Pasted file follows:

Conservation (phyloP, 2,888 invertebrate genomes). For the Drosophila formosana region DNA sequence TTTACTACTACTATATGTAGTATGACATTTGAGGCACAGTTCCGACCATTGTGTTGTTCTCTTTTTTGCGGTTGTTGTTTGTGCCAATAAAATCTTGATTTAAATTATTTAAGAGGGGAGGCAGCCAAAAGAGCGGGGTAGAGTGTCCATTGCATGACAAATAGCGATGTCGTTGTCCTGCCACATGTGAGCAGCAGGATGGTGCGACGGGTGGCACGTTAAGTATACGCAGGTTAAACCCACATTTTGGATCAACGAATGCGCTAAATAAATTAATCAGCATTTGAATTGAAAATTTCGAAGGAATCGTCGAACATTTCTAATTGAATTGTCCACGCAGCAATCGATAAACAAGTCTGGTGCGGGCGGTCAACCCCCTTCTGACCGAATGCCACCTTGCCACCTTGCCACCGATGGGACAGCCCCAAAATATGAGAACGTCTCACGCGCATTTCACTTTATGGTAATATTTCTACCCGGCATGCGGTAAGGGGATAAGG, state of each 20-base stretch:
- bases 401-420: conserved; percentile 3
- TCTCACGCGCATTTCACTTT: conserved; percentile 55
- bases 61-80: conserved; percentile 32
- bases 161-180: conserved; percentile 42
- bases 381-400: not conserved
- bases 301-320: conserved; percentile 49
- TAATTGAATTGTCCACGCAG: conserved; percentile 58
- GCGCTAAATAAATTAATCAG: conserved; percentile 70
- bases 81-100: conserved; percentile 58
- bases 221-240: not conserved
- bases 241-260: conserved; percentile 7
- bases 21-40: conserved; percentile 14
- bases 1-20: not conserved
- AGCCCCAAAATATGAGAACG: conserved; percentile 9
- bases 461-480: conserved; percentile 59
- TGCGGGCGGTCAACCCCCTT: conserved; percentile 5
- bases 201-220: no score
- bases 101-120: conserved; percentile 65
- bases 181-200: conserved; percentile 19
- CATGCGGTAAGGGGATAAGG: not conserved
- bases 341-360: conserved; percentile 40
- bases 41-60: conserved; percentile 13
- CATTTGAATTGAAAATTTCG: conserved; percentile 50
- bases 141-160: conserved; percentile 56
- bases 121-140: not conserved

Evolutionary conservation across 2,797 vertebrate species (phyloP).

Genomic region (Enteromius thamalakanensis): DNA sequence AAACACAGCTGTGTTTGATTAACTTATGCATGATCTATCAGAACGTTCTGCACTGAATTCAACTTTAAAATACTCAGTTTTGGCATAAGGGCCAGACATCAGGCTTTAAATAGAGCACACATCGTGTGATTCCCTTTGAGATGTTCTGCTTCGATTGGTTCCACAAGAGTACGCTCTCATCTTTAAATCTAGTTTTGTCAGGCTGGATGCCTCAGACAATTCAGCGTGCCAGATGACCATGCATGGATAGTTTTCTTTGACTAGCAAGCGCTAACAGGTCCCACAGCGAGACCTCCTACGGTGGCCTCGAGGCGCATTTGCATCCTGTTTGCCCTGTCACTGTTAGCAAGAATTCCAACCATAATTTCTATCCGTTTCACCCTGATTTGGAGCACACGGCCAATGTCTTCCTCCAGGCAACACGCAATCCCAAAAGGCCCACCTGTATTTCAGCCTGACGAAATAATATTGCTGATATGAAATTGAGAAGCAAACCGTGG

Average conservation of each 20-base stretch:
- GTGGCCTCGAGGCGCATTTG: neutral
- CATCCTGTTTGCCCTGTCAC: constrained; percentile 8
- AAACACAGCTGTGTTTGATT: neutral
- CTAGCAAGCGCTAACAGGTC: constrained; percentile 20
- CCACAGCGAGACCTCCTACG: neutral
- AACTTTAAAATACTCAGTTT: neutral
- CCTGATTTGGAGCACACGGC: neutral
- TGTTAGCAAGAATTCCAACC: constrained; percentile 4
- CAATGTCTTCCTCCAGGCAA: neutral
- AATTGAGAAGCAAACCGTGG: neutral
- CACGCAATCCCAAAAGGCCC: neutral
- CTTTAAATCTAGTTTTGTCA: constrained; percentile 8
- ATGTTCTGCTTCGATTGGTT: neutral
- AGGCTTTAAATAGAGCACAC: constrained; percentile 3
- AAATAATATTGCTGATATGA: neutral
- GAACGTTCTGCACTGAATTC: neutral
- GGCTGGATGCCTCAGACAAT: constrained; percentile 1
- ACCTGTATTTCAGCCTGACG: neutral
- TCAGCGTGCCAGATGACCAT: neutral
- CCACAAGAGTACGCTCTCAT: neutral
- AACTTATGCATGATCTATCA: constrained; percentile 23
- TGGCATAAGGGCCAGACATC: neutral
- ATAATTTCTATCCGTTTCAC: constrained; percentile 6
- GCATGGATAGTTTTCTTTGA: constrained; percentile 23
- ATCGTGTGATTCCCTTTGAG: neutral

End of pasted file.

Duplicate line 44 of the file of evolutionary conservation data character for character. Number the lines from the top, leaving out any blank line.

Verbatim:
- AAATAATATTGCTGATATGA: neutral